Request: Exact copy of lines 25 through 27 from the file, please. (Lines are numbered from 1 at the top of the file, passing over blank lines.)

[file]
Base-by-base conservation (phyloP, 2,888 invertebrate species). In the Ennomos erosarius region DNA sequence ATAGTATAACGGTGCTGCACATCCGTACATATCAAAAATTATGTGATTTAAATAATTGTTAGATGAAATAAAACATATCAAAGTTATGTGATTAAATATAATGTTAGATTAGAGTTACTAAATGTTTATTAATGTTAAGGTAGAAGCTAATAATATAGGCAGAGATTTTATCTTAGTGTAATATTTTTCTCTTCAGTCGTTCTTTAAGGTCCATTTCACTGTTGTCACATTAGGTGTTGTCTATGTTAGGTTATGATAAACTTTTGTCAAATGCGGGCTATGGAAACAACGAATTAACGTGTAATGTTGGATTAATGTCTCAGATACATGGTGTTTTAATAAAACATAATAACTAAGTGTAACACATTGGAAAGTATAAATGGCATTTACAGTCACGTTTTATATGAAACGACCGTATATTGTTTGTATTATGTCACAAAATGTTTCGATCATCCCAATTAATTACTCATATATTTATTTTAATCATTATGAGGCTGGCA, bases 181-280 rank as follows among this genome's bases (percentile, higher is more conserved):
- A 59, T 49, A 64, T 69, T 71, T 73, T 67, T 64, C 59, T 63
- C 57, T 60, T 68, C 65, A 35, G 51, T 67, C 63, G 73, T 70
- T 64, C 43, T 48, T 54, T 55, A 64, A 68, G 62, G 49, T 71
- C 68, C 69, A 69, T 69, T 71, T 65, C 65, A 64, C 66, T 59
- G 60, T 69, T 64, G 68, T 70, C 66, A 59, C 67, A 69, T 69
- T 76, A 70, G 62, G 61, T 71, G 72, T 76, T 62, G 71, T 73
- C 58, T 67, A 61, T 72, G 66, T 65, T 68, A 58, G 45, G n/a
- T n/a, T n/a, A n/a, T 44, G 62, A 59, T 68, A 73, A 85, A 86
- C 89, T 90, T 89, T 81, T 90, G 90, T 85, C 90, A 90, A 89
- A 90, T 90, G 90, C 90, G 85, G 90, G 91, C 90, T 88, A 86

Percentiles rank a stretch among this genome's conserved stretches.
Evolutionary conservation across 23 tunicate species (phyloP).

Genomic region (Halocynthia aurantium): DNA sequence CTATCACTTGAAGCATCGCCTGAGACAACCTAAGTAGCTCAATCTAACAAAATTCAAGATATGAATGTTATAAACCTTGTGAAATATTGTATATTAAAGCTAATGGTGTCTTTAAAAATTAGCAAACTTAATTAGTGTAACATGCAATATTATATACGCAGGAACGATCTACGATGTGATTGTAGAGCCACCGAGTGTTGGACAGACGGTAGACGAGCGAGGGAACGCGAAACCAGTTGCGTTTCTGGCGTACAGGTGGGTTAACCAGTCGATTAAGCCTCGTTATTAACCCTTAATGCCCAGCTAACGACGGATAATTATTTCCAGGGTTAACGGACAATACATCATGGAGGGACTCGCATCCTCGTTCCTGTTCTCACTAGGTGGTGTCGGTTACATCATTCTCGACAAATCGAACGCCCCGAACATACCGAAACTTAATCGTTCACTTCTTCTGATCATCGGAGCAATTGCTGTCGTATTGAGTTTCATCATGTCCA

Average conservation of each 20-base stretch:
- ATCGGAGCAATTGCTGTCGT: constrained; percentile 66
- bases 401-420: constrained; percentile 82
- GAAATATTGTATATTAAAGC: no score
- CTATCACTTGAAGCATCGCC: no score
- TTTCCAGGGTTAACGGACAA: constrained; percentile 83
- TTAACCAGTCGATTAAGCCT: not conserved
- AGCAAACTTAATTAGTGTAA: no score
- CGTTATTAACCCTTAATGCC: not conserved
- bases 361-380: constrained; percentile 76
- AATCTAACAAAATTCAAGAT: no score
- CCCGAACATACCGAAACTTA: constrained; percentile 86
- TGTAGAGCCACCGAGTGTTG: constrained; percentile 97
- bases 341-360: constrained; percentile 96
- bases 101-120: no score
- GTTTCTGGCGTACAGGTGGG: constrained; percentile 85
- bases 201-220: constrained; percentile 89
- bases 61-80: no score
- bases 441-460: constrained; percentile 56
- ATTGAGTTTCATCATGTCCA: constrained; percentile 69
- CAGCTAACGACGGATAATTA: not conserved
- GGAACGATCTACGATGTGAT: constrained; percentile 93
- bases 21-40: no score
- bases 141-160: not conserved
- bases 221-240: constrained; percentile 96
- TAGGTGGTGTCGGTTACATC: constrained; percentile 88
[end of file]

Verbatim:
- AATCTAACAAAATTCAAGAT: no score
- CCCGAACATACCGAAACTTA: constrained; percentile 86
- TGTAGAGCCACCGAGTGTTG: constrained; percentile 97